JACKSON, Miss. (WJTV) – For years, clinical trials have tried and failed to discover an effective treatment for a common kind of heart failure.
That is, until a global study co-led by a University of Mississippi Medical Center (UMMC) physician found convincing evidence for a new approach to treat heart failure with preserved ejection fraction, or HFpEF.
The paper, published in the New England Journal of Medicine August 27, showed that the diabetes drug empagliflozin reduced the risk of cardiovascular death or heart failure hospitalization by 21 percent.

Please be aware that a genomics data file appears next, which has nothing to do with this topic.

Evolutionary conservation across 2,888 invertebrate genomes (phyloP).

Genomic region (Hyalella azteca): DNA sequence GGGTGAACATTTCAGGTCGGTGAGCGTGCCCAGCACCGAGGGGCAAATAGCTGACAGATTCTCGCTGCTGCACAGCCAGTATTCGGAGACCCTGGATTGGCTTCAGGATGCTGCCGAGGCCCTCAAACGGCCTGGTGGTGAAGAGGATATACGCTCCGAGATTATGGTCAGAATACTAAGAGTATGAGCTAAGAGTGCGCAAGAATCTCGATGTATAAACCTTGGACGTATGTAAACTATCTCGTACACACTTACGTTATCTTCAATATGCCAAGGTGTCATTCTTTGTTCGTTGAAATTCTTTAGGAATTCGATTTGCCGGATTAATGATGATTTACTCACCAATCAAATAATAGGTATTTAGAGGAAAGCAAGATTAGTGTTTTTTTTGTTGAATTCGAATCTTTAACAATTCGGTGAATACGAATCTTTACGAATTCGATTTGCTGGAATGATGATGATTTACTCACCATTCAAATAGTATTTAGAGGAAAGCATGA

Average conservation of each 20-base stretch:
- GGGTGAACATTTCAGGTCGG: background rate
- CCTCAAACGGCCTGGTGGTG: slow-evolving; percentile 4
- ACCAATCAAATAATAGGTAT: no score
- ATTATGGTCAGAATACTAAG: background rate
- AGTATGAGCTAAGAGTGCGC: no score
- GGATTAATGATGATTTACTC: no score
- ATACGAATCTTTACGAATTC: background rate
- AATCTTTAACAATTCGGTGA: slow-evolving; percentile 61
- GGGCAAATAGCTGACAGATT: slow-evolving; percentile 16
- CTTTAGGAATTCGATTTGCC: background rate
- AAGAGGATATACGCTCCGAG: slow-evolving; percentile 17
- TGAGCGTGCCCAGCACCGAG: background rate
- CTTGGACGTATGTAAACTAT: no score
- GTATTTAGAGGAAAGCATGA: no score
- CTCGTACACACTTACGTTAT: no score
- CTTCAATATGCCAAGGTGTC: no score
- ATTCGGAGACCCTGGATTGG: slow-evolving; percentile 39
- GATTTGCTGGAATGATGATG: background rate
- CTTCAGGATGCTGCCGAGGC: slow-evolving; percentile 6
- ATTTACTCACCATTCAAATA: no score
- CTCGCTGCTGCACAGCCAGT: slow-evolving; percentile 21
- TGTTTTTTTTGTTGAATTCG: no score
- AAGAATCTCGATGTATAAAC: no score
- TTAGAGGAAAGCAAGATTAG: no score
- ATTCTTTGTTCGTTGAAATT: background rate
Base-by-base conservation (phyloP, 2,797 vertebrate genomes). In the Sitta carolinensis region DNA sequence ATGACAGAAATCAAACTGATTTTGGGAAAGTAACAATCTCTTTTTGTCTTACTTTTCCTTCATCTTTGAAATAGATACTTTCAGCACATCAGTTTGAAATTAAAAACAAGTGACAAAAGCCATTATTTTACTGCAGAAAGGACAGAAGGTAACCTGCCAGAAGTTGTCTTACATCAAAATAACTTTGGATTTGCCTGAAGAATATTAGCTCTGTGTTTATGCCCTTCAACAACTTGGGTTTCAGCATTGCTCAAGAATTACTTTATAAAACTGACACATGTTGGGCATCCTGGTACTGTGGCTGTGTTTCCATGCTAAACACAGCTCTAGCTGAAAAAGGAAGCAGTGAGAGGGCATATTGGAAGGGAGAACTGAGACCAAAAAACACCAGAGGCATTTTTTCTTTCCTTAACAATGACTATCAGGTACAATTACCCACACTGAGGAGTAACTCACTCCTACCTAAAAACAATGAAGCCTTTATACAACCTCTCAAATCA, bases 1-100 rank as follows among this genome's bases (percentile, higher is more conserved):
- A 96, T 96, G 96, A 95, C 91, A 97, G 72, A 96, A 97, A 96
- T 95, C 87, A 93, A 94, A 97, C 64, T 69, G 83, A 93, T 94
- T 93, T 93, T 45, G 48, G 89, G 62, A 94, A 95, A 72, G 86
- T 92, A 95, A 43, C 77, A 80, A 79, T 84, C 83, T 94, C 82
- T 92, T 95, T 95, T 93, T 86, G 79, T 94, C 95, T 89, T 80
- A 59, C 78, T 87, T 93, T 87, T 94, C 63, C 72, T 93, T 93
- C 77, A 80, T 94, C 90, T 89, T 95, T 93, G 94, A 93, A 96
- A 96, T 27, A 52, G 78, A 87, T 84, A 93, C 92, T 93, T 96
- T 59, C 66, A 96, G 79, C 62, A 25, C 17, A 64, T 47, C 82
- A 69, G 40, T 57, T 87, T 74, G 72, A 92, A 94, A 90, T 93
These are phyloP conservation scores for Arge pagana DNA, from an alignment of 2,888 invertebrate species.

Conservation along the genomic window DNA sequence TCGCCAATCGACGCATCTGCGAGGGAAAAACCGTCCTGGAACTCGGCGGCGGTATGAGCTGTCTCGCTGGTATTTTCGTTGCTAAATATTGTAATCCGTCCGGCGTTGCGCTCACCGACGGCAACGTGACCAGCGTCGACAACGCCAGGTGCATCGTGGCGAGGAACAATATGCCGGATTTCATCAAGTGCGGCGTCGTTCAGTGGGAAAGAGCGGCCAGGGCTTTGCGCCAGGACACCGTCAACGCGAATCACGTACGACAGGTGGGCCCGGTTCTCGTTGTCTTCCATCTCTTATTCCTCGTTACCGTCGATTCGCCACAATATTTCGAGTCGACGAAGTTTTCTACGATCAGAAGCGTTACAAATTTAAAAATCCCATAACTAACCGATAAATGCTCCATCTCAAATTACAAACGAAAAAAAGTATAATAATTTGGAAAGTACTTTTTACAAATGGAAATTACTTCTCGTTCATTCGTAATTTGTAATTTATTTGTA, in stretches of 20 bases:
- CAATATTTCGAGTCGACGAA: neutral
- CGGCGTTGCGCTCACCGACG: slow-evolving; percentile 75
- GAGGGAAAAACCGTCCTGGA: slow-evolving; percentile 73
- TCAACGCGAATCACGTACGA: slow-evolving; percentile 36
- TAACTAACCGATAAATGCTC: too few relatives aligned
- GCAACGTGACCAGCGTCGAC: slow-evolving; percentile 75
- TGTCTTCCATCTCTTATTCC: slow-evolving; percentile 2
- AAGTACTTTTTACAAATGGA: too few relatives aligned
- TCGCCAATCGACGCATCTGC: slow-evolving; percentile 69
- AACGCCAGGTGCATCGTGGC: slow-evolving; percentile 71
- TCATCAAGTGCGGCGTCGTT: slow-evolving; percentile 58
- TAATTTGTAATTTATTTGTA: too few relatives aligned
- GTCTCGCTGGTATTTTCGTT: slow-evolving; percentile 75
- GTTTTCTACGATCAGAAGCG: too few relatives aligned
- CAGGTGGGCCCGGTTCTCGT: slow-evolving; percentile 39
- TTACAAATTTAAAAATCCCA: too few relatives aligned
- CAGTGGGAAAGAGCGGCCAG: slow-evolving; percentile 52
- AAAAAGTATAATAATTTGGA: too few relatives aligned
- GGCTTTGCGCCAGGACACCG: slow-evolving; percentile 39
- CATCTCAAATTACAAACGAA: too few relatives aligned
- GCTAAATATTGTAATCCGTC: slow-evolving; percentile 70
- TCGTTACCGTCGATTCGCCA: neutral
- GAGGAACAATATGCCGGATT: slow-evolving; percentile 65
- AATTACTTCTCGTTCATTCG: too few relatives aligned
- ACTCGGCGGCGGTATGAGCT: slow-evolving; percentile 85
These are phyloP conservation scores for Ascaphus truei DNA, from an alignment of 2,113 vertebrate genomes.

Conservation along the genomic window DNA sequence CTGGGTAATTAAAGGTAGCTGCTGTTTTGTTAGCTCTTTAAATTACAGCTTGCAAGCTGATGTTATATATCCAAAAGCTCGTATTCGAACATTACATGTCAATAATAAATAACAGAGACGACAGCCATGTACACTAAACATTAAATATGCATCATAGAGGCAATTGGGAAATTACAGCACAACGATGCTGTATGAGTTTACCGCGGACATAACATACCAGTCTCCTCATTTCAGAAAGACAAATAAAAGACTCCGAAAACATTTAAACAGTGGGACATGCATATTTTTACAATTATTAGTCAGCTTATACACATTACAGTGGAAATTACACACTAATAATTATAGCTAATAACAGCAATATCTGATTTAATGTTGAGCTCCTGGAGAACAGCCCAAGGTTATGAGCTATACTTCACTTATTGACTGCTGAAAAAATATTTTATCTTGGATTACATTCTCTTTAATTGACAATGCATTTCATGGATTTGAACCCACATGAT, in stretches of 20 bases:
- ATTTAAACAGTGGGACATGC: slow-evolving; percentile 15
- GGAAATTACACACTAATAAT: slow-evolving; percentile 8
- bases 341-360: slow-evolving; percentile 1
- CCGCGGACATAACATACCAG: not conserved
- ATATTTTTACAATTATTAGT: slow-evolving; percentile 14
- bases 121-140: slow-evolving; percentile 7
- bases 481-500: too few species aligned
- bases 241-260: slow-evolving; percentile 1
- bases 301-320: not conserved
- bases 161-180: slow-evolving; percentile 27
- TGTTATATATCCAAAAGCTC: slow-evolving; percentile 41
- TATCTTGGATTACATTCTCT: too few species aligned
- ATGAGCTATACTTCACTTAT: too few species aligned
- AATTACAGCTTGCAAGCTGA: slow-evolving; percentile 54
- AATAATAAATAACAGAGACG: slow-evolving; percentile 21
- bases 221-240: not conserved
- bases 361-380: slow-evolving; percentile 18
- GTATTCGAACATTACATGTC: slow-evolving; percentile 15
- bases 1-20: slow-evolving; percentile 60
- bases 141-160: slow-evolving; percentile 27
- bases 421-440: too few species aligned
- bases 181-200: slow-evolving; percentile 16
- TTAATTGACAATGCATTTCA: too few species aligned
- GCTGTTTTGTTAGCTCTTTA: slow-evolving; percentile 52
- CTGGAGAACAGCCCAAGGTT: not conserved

For a condition that affects millions of Americans with no known therapy, that’s a substantial result, said Dr. Javed Butler, chair of the Department of Medicine at UMMC and co-author of the study.
“Until this trial, we had no effective therapies for patients with this form of heart failure. This is the only major cardiac disease where this was the case,” said Butler, Patrick H. Lehan Chair of Cardiovascular Medicine.
The study found that empagliflozin reduced the risk of hospitalization or death from heart failure by 21 percent compared to placebo, driven by a 29 percent decline in hospitalization. The treatment group had a nine percent lower risk of death during the study period, although the result was not statistically significant on its own.
Butler and colleagues published other results from this trial August 29 in Circulation. They showed that the empagliflozin-treated patients had less severe heart failure symptoms at 12 weeks and two years after the start of treatment.